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Jonathan Warman directing P!nk musical reading

GaySocialites cultural correspondent Jonathan Warman will direct a developmental reading of the new musical Mean at Emerging Artists Theatre . The musical, with book by Kerri Kochanski (1,001 People That Suck, The Food Monologues), features music and lyrics by Grammy Award winning pop icon Alecia Moore (aka P!nk). The workshop features choreography by Liz Piccoli (Spandex the Musical), and musical direction by Luke Williams. Mean tells the story of Jinx, an up and coming rock star in Hollywood, using some of P!nk’s biggest hits as its soundtrack. The reading is open to the public and will take place on Saturday, May 30th at 2:00 PM at the TADA Theater, 15 West 28th Street in NYC. The cast features Rock of Ages star Justin Mortelliti (Broadway World Award...

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Theatre Review: “The Audience”

Helen Mirren playing Queen Elizabeth II in a script by Peter Morgan is some kind of magic formula. It worked wonders in the film The Queen, and that alchemy works equally well in the new stage production The Audience. The Audience is based on the fact that British Prime Ministers have a weekly audience, or private meeting, with the monarch. The play imagines a series of pivotal audiences from Winston Churchill to David Cameron, as each Prime Minister uses these confidential conversations as a sounding board and a confessional – sometimes intimate, sometimes explosive. The play’s chronology is non-linear, starting with John Major (1990-1997) and following a trail of themes and memories that make sense of both monarch and monarchy. Slowly, a central conflict...

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Theatre Review: “On the Twentieth Century”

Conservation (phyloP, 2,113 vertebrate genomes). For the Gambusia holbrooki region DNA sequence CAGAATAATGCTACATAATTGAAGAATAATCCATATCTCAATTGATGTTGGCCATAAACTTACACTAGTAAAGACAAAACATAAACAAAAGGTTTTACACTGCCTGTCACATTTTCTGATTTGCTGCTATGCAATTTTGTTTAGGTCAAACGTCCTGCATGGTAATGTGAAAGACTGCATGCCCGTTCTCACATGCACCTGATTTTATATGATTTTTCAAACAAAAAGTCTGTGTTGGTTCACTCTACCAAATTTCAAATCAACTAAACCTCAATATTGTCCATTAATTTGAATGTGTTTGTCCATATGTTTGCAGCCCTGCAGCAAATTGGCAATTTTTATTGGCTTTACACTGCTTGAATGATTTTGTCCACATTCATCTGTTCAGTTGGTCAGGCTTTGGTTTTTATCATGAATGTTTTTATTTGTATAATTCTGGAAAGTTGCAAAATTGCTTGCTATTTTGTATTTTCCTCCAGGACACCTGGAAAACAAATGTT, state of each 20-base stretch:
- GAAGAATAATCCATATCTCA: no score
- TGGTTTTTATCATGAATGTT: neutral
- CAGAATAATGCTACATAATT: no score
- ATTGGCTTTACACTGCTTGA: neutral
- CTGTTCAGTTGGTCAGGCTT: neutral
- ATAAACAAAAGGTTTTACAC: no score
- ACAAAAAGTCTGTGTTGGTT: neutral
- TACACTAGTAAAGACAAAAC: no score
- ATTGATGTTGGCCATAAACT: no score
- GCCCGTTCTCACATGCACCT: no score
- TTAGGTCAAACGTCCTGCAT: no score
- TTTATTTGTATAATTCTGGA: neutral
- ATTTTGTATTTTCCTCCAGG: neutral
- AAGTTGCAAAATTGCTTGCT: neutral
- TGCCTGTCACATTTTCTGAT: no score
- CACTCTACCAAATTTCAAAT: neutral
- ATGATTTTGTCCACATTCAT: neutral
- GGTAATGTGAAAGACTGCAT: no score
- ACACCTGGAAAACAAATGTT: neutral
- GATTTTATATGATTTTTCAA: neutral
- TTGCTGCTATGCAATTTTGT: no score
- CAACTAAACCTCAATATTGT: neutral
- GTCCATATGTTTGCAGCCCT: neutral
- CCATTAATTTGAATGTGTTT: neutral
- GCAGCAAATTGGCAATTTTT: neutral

Witnessing Kristen Chenoweth at the top of her form and perfectly cast is the whole reason to see this revival. The show’s creators, composer Cy Coleman and wordsmiths Betty Comden and Adolph Green, were all masters of musical theatre, but On the Twentieth Century is nobody’s best work. Don’t get me wrong, the musical is very entertaining and quite well-crafted, but it finally works best as a star vehicle. And, thank goodness, Chenoweth is one hell of a star! Chenoweth plays bawdy and chic Hollywood star Lily Garland, whom bankrupt theater producer Oscar Jaffee (Peter Gallagher) wants to cajole into playing the lead in his new, yet-unwritten epic drama. This madcap pursuit takes place aboard the Twentieth Century, a luxury train travelling...

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Theatre Review: “Wolf Hall”

The reign of English king Henry VIII (1509-1547) – full of palace intrigue and illicit lust – is the stuff of soap opera. It has already produced several popular television series, including the early 1970s miniseries The Six Wives of Henry VIII and the even more popular late 2000s Showtime drama The Tudors. Most recently, Hilary Mantel’s Wolf Hall novels about Henry’s political representative Thomas Cromwell have become very popular indeed, inspiring both a miniseries and this stage adaptation. At its best, this version carries you along like the trashiest soap. Thank goodness that Wolf Hall sustains that suspenseful, brisk pace for much of its long running time. Those moments when the pace slackens are truly dangerous, as one may be lulled into an...

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Theatre Review: “Who’s Afraid of Virginia Woolf”

This revival of Edward Albee’s masterwork is perhaps the most lucid and clear production of the play I’ve ever seen, and I’m ambivalent about that. Don’t get me wrong, this is a very accomplished production